CHICAGO -- A.J. Burnett was four outs away from a no-hitter. Instead, he earned a standing ovation from the Wrigley Field crowd.
Burnett pitched a one-hit, complete-game shutout Tuesday night as the Pirates beat the Chicago Cubs, 5-0.
With laser-like command and a cruel curveball, Burnett breezed through the Cubs lineup for the first few innings. It didn't take him long to think about notching a no-hitter.
"About the third or fourth inning," Burnett said. "I'm not going to lie."
He also thought back to 2001, when he threw his only no-hitter as a member of the Florida Marlins. Then, in a 3-0 victory against the San Diego Padres, Burnett walked nine.
"I always think about that," Burnett said. "I want to clean that one up. That was a wild one."
His performance Tuesday was much cleaner as he walked two and hit another. He was efficient, too, throwing 109 pitches, 73 for strikes.
It would have been the seventh no-hitter in franchise history and first since Francisco Cordova and Ricardo Rincon combined for a 10-inning no-hitter against the Houston Astros July 12, 1997 at Three Rivers Stadium.
"That's one of the best games I've seen pitched," manager Clint Hurdle said. "Ever."
Burnett took the no-hit bid into the eighth. And with each borderline pitch, the 33,158 at Wrigley Field oohed and aahed, egging on the right-handed veteran to make a run at history. After Adrian Cardenas singled to right on a line drive over Neil Walker's head, the crowd rose to its feet to applaud Burnett.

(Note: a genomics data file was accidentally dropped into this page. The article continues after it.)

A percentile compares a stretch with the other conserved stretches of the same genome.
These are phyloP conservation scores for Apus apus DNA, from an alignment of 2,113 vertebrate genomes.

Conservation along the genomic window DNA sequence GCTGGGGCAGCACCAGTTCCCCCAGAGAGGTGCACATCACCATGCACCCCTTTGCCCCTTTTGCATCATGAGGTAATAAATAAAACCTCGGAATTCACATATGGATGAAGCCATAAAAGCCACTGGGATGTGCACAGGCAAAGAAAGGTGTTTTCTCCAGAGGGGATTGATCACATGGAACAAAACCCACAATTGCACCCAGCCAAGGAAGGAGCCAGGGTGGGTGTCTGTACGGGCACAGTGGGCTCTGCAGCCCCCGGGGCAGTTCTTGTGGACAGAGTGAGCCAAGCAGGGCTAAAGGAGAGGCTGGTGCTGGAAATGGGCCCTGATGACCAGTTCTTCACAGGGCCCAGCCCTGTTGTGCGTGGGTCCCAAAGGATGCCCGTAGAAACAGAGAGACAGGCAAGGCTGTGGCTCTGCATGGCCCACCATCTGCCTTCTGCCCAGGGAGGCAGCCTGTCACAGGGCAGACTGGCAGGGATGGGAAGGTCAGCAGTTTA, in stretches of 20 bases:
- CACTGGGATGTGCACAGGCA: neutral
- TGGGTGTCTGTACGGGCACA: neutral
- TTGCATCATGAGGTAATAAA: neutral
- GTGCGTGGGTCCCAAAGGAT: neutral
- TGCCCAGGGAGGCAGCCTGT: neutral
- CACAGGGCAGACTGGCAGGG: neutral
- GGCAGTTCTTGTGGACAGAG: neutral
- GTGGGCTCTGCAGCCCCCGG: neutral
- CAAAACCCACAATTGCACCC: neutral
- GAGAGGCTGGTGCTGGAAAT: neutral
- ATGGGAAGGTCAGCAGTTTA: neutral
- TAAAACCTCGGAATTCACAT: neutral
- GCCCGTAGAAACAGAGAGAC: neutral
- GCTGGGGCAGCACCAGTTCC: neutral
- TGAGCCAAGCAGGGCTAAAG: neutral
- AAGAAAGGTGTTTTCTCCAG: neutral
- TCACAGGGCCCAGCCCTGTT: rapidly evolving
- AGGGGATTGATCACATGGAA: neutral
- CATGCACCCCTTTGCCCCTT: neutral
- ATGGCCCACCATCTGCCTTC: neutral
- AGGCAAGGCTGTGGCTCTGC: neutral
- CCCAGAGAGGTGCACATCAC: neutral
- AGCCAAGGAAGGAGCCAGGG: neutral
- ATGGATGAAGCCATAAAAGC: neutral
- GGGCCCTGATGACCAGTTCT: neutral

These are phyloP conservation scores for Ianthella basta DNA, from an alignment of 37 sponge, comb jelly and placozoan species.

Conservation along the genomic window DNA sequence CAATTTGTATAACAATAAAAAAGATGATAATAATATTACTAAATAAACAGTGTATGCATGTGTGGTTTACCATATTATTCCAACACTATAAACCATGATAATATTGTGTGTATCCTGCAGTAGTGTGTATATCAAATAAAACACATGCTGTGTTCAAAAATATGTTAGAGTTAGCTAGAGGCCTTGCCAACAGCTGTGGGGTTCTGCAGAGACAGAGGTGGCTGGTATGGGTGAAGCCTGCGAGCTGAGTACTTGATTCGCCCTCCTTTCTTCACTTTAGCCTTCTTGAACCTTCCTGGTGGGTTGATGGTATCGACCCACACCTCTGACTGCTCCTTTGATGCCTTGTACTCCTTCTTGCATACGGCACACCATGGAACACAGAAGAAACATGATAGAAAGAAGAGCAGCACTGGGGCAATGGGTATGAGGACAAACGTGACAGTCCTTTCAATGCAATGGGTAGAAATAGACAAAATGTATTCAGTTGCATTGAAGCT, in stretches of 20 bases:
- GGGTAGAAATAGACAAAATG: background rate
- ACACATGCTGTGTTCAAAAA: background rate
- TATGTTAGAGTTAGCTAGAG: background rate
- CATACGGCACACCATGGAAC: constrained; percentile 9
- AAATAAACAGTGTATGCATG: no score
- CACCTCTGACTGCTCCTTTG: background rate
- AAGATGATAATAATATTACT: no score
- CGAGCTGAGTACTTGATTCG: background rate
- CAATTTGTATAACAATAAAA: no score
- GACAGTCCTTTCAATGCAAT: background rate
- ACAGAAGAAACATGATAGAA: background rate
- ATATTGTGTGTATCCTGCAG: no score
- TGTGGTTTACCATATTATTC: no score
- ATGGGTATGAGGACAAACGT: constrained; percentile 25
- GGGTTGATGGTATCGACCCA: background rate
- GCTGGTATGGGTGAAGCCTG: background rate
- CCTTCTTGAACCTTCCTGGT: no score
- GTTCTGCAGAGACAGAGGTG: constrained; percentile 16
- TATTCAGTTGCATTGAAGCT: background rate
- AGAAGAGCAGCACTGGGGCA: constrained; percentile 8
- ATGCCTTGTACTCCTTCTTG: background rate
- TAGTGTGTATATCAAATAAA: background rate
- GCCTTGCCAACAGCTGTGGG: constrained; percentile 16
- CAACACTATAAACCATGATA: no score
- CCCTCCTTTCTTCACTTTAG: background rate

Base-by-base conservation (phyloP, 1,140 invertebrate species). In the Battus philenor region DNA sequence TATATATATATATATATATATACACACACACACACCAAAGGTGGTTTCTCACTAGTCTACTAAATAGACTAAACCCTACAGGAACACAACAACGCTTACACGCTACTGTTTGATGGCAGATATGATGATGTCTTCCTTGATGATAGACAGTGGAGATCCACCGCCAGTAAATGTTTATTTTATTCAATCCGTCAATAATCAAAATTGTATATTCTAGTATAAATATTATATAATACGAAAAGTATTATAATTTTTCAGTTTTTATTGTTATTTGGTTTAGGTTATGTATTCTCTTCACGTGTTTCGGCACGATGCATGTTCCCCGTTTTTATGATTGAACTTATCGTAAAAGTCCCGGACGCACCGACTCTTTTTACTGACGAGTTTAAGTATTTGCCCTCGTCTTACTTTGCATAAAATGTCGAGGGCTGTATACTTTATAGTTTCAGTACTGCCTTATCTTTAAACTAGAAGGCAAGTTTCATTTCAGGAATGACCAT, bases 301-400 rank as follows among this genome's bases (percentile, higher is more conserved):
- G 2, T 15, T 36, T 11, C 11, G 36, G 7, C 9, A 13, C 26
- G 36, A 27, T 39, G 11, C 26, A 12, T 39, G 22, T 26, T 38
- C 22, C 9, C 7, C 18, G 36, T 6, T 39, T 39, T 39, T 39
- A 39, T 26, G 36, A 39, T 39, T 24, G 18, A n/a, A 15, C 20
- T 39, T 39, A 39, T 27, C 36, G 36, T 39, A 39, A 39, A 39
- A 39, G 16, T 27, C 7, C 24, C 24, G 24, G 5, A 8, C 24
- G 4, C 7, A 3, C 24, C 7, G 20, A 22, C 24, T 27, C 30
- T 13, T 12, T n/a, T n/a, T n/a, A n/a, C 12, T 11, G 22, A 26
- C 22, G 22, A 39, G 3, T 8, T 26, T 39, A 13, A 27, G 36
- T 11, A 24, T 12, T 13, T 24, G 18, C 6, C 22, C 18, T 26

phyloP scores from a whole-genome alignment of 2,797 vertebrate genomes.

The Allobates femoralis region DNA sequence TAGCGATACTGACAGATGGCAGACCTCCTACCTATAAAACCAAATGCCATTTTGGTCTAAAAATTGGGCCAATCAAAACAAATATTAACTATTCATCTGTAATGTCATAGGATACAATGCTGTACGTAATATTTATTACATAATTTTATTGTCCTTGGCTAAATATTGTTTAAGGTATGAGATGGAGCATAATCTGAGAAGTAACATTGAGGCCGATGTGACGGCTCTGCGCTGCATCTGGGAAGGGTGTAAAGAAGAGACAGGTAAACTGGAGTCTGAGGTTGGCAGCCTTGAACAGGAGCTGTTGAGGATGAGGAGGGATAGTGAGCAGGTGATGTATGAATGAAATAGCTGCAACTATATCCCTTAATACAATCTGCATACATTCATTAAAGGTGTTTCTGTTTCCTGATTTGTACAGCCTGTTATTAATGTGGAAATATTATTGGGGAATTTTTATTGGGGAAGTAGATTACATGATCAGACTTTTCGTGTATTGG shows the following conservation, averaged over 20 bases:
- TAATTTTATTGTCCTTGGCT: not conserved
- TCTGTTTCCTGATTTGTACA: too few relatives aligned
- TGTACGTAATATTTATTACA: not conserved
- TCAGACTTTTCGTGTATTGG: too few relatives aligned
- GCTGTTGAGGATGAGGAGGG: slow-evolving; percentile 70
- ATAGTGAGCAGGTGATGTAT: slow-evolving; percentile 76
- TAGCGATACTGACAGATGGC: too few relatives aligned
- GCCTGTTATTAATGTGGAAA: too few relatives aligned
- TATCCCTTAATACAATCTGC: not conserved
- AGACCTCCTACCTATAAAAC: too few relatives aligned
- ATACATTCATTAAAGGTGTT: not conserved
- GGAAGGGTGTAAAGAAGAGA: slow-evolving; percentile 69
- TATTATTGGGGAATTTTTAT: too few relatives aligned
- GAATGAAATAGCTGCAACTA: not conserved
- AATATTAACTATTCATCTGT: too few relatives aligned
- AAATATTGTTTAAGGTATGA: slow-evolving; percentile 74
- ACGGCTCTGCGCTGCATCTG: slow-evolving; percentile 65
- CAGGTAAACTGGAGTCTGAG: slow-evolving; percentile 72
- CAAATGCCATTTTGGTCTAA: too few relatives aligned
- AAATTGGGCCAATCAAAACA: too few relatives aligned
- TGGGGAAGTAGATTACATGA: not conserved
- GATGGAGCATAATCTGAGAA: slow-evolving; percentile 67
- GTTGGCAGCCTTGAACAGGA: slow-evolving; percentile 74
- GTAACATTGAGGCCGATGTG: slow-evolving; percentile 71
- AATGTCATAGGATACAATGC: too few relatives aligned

"That's part of Wrigley," Burnett said, with a smile.
The Cubs avoided being no-hit for the first time in the past 47 years, the longest streak in the majors.
"Good fastball, good breaking ball," said Cubs left fielder Alfonso Soriano, who went 0 for 4 with two strikeouts. "He pitched a very good game. I'm happy for him because of what he's been through."
Burnett earned his team-leading 13th win of the season, also tied for the second most in the National League. He also moved to 6-1 in starts after a Pirates loss.
"He's as good as I've had after a loss," Hurdle said. "We're in good hands when he has the ball."
Burnett's strong outing helped end a two-game skid for the Pirates, who moved three players off their active roster Tuesday.
Cubs starter Casey Coleman was the loser and left the game with two outs in the fifth, having surrendered four earned runs on seven hits. He struck out five and walked four.
But the pitcher the Pirates (59-44) beat Tuesday night was not supposed to start the game. Those duties initially belonged initially to Ryan Dempster, who was traded to the Texas Rangers four hours before first pitch.
Before he left to join his new team, Dempster joked with reporters that he likely would have thrown a no-hitter against the Pirates.
Since the start of the series Monday, the Cubs (43-59) have traded away four players for prospects.
Walker drove in all five runs, tying a career high.
His grand slam gave the Pirates a 4-0 lead in the first. He waited for a 2-1 changeup and sent it high into the sky, where the wind held it up a bit. When the ball landed in the second row of the right-field bleachers, Walker pumped his fist before high-fiving first-base coach Luis Silverio.
It was the 11th home run this season for Walker, who also hit his first career grand slam at Wrigley Field in 2010.
"Two career grand slams, both at Wrigley Field, both left-handed, both into right field," Walker said. "I don't know, I like the 'Friendly Confines,' I guess."
Michael Sanserino: email@example.com, 412-263-1722 or on Twitter @msanserino. First Published August 1, 2012 4:30 AM